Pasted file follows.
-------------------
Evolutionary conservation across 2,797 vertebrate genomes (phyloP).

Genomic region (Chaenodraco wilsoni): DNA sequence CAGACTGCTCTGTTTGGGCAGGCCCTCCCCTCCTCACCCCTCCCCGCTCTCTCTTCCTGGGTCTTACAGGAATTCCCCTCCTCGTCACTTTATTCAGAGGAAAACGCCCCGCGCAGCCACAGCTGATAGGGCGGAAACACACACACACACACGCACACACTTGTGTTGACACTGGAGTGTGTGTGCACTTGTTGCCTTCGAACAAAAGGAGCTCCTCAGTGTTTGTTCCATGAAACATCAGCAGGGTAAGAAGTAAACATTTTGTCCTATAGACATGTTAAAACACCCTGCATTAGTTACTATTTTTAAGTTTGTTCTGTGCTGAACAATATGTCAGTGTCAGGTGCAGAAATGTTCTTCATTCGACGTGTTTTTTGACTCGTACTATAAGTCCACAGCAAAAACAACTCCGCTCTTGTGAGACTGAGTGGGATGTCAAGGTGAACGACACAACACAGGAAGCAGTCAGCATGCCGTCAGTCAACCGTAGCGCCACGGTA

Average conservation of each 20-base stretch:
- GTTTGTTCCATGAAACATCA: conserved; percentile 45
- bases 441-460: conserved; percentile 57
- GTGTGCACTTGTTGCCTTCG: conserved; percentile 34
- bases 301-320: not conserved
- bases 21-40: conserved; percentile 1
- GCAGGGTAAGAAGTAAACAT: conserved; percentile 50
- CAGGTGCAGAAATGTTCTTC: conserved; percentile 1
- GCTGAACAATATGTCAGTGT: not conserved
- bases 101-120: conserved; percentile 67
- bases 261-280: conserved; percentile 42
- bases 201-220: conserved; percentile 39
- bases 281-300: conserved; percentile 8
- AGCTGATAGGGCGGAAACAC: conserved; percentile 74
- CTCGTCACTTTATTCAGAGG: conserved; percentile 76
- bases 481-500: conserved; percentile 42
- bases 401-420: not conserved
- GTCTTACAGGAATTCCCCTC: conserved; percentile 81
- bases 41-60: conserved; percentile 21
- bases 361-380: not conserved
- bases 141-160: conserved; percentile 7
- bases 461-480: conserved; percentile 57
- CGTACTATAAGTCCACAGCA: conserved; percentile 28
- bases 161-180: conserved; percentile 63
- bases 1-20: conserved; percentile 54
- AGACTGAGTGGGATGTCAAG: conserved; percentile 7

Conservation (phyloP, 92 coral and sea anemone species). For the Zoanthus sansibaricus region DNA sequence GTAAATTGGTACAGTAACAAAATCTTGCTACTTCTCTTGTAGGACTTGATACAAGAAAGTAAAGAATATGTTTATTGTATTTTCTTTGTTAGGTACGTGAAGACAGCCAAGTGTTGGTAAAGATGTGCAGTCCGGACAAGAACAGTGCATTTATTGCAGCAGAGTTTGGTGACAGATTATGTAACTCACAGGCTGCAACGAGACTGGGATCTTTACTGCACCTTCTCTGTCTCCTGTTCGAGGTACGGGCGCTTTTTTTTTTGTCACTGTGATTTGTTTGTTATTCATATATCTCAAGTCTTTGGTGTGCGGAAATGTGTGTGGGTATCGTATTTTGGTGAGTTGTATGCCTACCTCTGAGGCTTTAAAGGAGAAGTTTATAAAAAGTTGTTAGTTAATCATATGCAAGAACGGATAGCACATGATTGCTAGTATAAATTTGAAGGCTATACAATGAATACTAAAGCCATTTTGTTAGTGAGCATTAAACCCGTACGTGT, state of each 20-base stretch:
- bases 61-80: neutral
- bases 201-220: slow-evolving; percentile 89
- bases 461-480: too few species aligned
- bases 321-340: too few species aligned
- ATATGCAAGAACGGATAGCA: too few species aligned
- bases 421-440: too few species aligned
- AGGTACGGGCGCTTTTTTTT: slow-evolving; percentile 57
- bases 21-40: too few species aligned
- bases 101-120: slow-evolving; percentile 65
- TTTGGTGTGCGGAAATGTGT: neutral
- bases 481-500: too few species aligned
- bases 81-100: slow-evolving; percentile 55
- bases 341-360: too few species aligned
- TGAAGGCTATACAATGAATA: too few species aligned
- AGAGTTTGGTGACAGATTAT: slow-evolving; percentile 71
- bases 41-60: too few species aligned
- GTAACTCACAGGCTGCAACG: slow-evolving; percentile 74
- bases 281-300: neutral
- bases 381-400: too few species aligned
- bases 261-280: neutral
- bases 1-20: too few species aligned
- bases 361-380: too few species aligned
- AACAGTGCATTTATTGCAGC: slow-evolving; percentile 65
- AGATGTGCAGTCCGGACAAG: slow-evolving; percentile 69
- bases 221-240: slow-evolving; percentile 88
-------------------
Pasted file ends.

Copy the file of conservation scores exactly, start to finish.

Evolutionary conservation across 2,797 vertebrate genomes (phyloP).

Genomic region (Chaenodraco wilsoni): DNA sequence CAGACTGCTCTGTTTGGGCAGGCCCTCCCCTCCTCACCCCTCCCCGCTCTCTCTTCCTGGGTCTTACAGGAATTCCCCTCCTCGTCACTTTATTCAGAGGAAAACGCCCCGCGCAGCCACAGCTGATAGGGCGGAAACACACACACACACACGCACACACTTGTGTTGACACTGGAGTGTGTGTGCACTTGTTGCCTTCGAACAAAAGGAGCTCCTCAGTGTTTGTTCCATGAAACATCAGCAGGGTAAGAAGTAAACATTTTGTCCTATAGACATGTTAAAACACCCTGCATTAGTTACTATTTTTAAGTTTGTTCTGTGCTGAACAATATGTCAGTGTCAGGTGCAGAAATGTTCTTCATTCGACGTGTTTTTTGACTCGTACTATAAGTCCACAGCAAAAACAACTCCGCTCTTGTGAGACTGAGTGGGATGTCAAGGTGAACGACACAACACAGGAAGCAGTCAGCATGCCGTCAGTCAACCGTAGCGCCACGGTA

Average conservation of each 20-base stretch:
- GTTTGTTCCATGAAACATCA: conserved; percentile 45
- bases 441-460: conserved; percentile 57
- GTGTGCACTTGTTGCCTTCG: conserved; percentile 34
- bases 301-320: not conserved
- bases 21-40: conserved; percentile 1
- GCAGGGTAAGAAGTAAACAT: conserved; percentile 50
- CAGGTGCAGAAATGTTCTTC: conserved; percentile 1
- GCTGAACAATATGTCAGTGT: not conserved
- bases 101-120: conserved; percentile 67
- bases 261-280: conserved; percentile 42
- bases 201-220: conserved; percentile 39
- bases 281-300: conserved; percentile 8
- AGCTGATAGGGCGGAAACAC: conserved; percentile 74
- CTCGTCACTTTATTCAGAGG: conserved; percentile 76
- bases 481-500: conserved; percentile 42
- bases 401-420: not conserved
- GTCTTACAGGAATTCCCCTC: conserved; percentile 81
- bases 41-60: conserved; percentile 21
- bases 361-380: not conserved
- bases 141-160: conserved; percentile 7
- bases 461-480: conserved; percentile 57
- CGTACTATAAGTCCACAGCA: conserved; percentile 28
- bases 161-180: conserved; percentile 63
- bases 1-20: conserved; percentile 54
- AGACTGAGTGGGATGTCAAG: conserved; percentile 7

Conservation (phyloP, 92 coral and sea anemone species). For the Zoanthus sansibaricus region DNA sequence GTAAATTGGTACAGTAACAAAATCTTGCTACTTCTCTTGTAGGACTTGATACAAGAAAGTAAAGAATATGTTTATTGTATTTTCTTTGTTAGGTACGTGAAGACAGCCAAGTGTTGGTAAAGATGTGCAGTCCGGACAAGAACAGTGCATTTATTGCAGCAGAGTTTGGTGACAGATTATGTAACTCACAGGCTGCAACGAGACTGGGATCTTTACTGCACCTTCTCTGTCTCCTGTTCGAGGTACGGGCGCTTTTTTTTTTGTCACTGTGATTTGTTTGTTATTCATATATCTCAAGTCTTTGGTGTGCGGAAATGTGTGTGGGTATCGTATTTTGGTGAGTTGTATGCCTACCTCTGAGGCTTTAAAGGAGAAGTTTATAAAAAGTTGTTAGTTAATCATATGCAAGAACGGATAGCACATGATTGCTAGTATAAATTTGAAGGCTATACAATGAATACTAAAGCCATTTTGTTAGTGAGCATTAAACCCGTACGTGT, state of each 20-base stretch:
- bases 61-80: neutral
- bases 201-220: slow-evolving; percentile 89
- bases 461-480: too few species aligned
- bases 321-340: too few species aligned
- ATATGCAAGAACGGATAGCA: too few species aligned
- bases 421-440: too few species aligned
- AGGTACGGGCGCTTTTTTTT: slow-evolving; percentile 57
- bases 21-40: too few species aligned
- bases 101-120: slow-evolving; percentile 65
- TTTGGTGTGCGGAAATGTGT: neutral
- bases 481-500: too few species aligned
- bases 81-100: slow-evolving; percentile 55
- bases 341-360: too few species aligned
- TGAAGGCTATACAATGAATA: too few species aligned
- AGAGTTTGGTGACAGATTAT: slow-evolving; percentile 71
- bases 41-60: too few species aligned
- GTAACTCACAGGCTGCAACG: slow-evolving; percentile 74
- bases 281-300: neutral
- bases 381-400: too few species aligned
- bases 261-280: neutral
- bases 1-20: too few species aligned
- bases 361-380: too few species aligned
- AACAGTGCATTTATTGCAGC: slow-evolving; percentile 65
- AGATGTGCAGTCCGGACAAG: slow-evolving; percentile 69
- bases 221-240: slow-evolving; percentile 88